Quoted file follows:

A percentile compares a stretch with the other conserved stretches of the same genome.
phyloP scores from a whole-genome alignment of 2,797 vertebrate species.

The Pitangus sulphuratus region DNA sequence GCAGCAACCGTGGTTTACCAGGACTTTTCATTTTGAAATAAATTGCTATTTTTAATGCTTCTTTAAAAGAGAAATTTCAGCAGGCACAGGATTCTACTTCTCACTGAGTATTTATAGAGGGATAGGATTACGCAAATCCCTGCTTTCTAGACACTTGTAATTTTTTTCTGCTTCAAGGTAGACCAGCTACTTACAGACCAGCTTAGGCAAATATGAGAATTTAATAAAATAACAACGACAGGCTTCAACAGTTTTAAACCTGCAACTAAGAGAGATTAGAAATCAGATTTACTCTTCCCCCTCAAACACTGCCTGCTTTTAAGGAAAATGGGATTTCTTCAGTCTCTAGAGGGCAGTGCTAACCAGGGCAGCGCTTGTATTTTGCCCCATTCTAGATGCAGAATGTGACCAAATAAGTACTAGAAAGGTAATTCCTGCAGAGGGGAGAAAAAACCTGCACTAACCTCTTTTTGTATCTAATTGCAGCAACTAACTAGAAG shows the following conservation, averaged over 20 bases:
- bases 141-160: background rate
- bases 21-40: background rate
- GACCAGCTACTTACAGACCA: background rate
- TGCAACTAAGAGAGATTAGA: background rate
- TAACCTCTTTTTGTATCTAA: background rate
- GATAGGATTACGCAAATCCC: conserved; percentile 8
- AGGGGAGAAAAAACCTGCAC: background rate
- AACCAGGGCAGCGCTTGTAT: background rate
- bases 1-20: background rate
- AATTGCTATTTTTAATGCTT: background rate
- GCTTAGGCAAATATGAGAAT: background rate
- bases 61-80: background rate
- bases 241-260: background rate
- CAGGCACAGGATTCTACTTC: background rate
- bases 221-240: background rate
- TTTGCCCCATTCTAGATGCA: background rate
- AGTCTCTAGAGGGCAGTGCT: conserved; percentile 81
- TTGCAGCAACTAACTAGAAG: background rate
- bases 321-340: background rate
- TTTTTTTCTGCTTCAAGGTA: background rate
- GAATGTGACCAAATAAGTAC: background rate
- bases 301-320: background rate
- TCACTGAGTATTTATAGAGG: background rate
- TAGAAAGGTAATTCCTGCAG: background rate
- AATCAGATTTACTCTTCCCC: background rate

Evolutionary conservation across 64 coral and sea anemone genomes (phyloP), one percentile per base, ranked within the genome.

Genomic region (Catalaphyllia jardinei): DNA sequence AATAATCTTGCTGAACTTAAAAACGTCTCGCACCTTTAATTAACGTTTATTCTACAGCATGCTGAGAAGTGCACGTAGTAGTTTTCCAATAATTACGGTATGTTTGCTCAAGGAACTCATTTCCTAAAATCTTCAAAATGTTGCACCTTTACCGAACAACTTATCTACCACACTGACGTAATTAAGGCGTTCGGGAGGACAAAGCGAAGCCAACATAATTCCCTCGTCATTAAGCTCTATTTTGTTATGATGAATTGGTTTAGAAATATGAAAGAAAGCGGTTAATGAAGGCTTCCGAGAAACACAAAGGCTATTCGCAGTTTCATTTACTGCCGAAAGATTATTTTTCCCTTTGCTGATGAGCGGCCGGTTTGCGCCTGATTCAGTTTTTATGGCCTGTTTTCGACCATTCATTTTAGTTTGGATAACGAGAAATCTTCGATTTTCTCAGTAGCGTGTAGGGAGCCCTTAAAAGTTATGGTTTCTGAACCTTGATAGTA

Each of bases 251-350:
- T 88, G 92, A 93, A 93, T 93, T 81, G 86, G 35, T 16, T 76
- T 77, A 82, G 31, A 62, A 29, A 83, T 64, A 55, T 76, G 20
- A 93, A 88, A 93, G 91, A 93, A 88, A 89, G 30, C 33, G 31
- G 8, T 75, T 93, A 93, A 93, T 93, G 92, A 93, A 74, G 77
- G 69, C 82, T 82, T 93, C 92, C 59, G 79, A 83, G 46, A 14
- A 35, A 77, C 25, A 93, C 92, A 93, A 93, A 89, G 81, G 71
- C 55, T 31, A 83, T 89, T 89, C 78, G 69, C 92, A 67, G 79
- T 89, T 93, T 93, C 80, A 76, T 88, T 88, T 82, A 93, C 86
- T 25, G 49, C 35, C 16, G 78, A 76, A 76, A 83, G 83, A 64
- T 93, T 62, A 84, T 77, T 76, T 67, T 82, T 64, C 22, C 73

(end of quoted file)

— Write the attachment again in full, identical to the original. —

A percentile compares a stretch with the other conserved stretches of the same genome.
phyloP scores from a whole-genome alignment of 2,797 vertebrate species.

The Pitangus sulphuratus region DNA sequence GCAGCAACCGTGGTTTACCAGGACTTTTCATTTTGAAATAAATTGCTATTTTTAATGCTTCTTTAAAAGAGAAATTTCAGCAGGCACAGGATTCTACTTCTCACTGAGTATTTATAGAGGGATAGGATTACGCAAATCCCTGCTTTCTAGACACTTGTAATTTTTTTCTGCTTCAAGGTAGACCAGCTACTTACAGACCAGCTTAGGCAAATATGAGAATTTAATAAAATAACAACGACAGGCTTCAACAGTTTTAAACCTGCAACTAAGAGAGATTAGAAATCAGATTTACTCTTCCCCCTCAAACACTGCCTGCTTTTAAGGAAAATGGGATTTCTTCAGTCTCTAGAGGGCAGTGCTAACCAGGGCAGCGCTTGTATTTTGCCCCATTCTAGATGCAGAATGTGACCAAATAAGTACTAGAAAGGTAATTCCTGCAGAGGGGAGAAAAAACCTGCACTAACCTCTTTTTGTATCTAATTGCAGCAACTAACTAGAAG shows the following conservation, averaged over 20 bases:
- bases 141-160: background rate
- bases 21-40: background rate
- GACCAGCTACTTACAGACCA: background rate
- TGCAACTAAGAGAGATTAGA: background rate
- TAACCTCTTTTTGTATCTAA: background rate
- GATAGGATTACGCAAATCCC: conserved; percentile 8
- AGGGGAGAAAAAACCTGCAC: background rate
- AACCAGGGCAGCGCTTGTAT: background rate
- bases 1-20: background rate
- AATTGCTATTTTTAATGCTT: background rate
- GCTTAGGCAAATATGAGAAT: background rate
- bases 61-80: background rate
- bases 241-260: background rate
- CAGGCACAGGATTCTACTTC: background rate
- bases 221-240: background rate
- TTTGCCCCATTCTAGATGCA: background rate
- AGTCTCTAGAGGGCAGTGCT: conserved; percentile 81
- TTGCAGCAACTAACTAGAAG: background rate
- bases 321-340: background rate
- TTTTTTTCTGCTTCAAGGTA: background rate
- GAATGTGACCAAATAAGTAC: background rate
- bases 301-320: background rate
- TCACTGAGTATTTATAGAGG: background rate
- TAGAAAGGTAATTCCTGCAG: background rate
- AATCAGATTTACTCTTCCCC: background rate

Evolutionary conservation across 64 coral and sea anemone genomes (phyloP), one percentile per base, ranked within the genome.

Genomic region (Catalaphyllia jardinei): DNA sequence AATAATCTTGCTGAACTTAAAAACGTCTCGCACCTTTAATTAACGTTTATTCTACAGCATGCTGAGAAGTGCACGTAGTAGTTTTCCAATAATTACGGTATGTTTGCTCAAGGAACTCATTTCCTAAAATCTTCAAAATGTTGCACCTTTACCGAACAACTTATCTACCACACTGACGTAATTAAGGCGTTCGGGAGGACAAAGCGAAGCCAACATAATTCCCTCGTCATTAAGCTCTATTTTGTTATGATGAATTGGTTTAGAAATATGAAAGAAAGCGGTTAATGAAGGCTTCCGAGAAACACAAAGGCTATTCGCAGTTTCATTTACTGCCGAAAGATTATTTTTCCCTTTGCTGATGAGCGGCCGGTTTGCGCCTGATTCAGTTTTTATGGCCTGTTTTCGACCATTCATTTTAGTTTGGATAACGAGAAATCTTCGATTTTCTCAGTAGCGTGTAGGGAGCCCTTAAAAGTTATGGTTTCTGAACCTTGATAGTA

Each of bases 251-350:
- T 88, G 92, A 93, A 93, T 93, T 81, G 86, G 35, T 16, T 76
- T 77, A 82, G 31, A 62, A 29, A 83, T 64, A 55, T 76, G 20
- A 93, A 88, A 93, G 91, A 93, A 88, A 89, G 30, C 33, G 31
- G 8, T 75, T 93, A 93, A 93, T 93, G 92, A 93, A 74, G 77
- G 69, C 82, T 82, T 93, C 92, C 59, G 79, A 83, G 46, A 14
- A 35, A 77, C 25, A 93, C 92, A 93, A 93, A 89, G 81, G 71
- C 55, T 31, A 83, T 89, T 89, C 78, G 69, C 92, A 67, G 79
- T 89, T 93, T 93, C 80, A 76, T 88, T 88, T 82, A 93, C 86
- T 25, G 49, C 35, C 16, G 78, A 76, A 76, A 83, G 83, A 64
- T 93, T 62, A 84, T 77, T 76, T 67, T 82, T 64, C 22, C 73